The Cavs' fixable struggles, injuries and poor defense.
It has become a tradition when the Cleveland Cavaliers lose a game; everyone loses their collective minds. Fans do their best impression of Chicken Little as they run through town arms flailing, screaming and warning about the sky which is on its way down and the forthcoming doom this season will bring. Like clockwork, mere moments after a loss fans, in droves, flood the ESPN trade machine and begin solving problems with ludicrous trades and then post their solutions on Twitter. They do this, no doubt, in hopes that the General Manager will see them and say something along the lines of, “Why didn’t I see that!?” He would then jump into action and pull the trigger on a ludicrous trade that brings a starting five worth of all-stars in exchange for a bag of chips, Tristan Thompson, Iman Shumpert and some cash considerations. If you throw in Kevin Love, they may even find a way to snag a legend. Michael Jordan could be had, or maybe a young Kobe acquired deftly from a distracted GM who is far too confused by the tear in the fabric of time to accurately weigh the pros and cons.
While we would all love to see Michael Jordan and LeBron James play together, the problem Cavs have is not one that can be solved by a simple addition of a player, no matter how great that player may be. Plus, who wants to deal with the fallout that is bound to emerge due to the grandfather complex? After the loss to the Pelicans, LeBron was somewhat bothered but admittedly not too concerned. After all, they are only six games into the season, they are down a starting point guard and his back-up, and they have new players that have to assimilate and learn to function within the system. Also, five different starting lineups in six games certainly don't help their quest to balance things out and begin seeing consistent production from those most affected by the many changes this offseason brought. This is not to say that the Cavs don’t have a problem and that everything will solve itself once the point guard or point guards get healthy, this is merely a reminder that the sky is not falling, yet.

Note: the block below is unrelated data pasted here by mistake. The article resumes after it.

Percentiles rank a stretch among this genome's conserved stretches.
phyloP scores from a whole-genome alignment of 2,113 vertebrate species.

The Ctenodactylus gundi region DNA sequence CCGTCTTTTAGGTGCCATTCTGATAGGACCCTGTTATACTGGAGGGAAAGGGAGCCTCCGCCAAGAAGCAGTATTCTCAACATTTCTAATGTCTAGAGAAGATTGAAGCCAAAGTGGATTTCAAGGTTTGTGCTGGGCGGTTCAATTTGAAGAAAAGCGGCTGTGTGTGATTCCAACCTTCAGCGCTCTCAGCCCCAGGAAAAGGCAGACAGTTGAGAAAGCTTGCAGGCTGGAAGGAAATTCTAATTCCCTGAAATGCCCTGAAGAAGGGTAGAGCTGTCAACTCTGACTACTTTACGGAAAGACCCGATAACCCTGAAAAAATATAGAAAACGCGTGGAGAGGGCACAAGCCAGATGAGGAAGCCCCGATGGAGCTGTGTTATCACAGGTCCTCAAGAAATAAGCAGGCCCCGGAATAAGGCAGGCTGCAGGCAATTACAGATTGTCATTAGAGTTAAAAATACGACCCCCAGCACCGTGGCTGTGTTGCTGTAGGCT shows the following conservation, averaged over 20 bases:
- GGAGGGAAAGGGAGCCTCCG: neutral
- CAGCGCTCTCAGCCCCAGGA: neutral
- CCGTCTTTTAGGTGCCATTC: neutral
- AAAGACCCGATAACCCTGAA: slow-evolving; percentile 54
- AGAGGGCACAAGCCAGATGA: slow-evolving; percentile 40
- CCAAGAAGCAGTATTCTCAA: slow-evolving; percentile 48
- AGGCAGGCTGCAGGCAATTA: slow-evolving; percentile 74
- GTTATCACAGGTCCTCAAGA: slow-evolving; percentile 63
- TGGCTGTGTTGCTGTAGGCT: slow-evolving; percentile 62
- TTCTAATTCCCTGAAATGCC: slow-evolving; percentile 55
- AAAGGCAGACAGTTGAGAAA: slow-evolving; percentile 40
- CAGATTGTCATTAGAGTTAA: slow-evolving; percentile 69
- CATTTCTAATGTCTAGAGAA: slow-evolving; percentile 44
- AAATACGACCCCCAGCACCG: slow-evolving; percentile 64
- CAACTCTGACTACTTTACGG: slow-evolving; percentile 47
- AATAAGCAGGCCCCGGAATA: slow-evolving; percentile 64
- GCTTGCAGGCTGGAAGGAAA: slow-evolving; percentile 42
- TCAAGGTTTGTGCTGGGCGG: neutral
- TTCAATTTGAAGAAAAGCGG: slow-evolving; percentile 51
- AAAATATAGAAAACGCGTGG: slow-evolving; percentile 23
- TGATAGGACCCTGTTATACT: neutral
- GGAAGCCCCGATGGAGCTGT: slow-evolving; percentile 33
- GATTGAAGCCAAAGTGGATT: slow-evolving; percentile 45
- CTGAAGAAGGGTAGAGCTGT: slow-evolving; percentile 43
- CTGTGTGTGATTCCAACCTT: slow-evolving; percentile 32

“That’s what professionals do. No ego. He saw it was best for the team for him to come off the bench. It was his call and here we are.”
When the season started the Cavs made it clear what type of team they wanted to be. By putting Love at the five and Crowder at the four, it was evident that this was going to be a floor-spacing three-point shooting offense oriented team. There were two pretty significant issues with that strategy; one went by the name of Derrick Rose and the other, Dwayne Wade. While the two all-stars are tailor-made for the “sacrifice defense” part of the plan, the “floor spacing offensive juggernaut” bit, fits them about as well as a devoted husband description fits Tiger Woods. As a result, Wade was benched for J.R. Smith, who should never have been taken out of the starting lineup, anyway. It doesn’t make Tyronn Lue look too good when he says that Wade gave up the starting spot himself. This either means that Lue was too intimidated to ask a player of Wade’s caliber to come off the bench or, and this is worse, he didn’t see any issues with the decision to start him in the first place. In Rose’s case, he was always a starter out of necessity because of the injured Isiah Thomas, and he performed very well overall, until he too, succumbed to injury. So changes are being made, Lue is tinkering with the lineup and trying to find the winning combination until at least one of their point-guards returns. He will figure it out, even shorthanded the Cavs will hit their stride soon enough, there are far too many talented players on that team for them to struggle for too long. Besides, as weird as it is, the three games they won came against very good teams while the three losses were to teams that, aside from New Orleans, should have been easier to beat than a dead horse. Speaking of beating a dead horse, the real problem with the Cavs is their defense. I know, it is hard to believe that I somehow solved a room-full of cryptic Rubix cubes that hold the secret to the Cavaliers’ woes and that I would reveal such an insightful and never before making the observation so casually. I’ll give you a minute to take it all in. Done? Ok.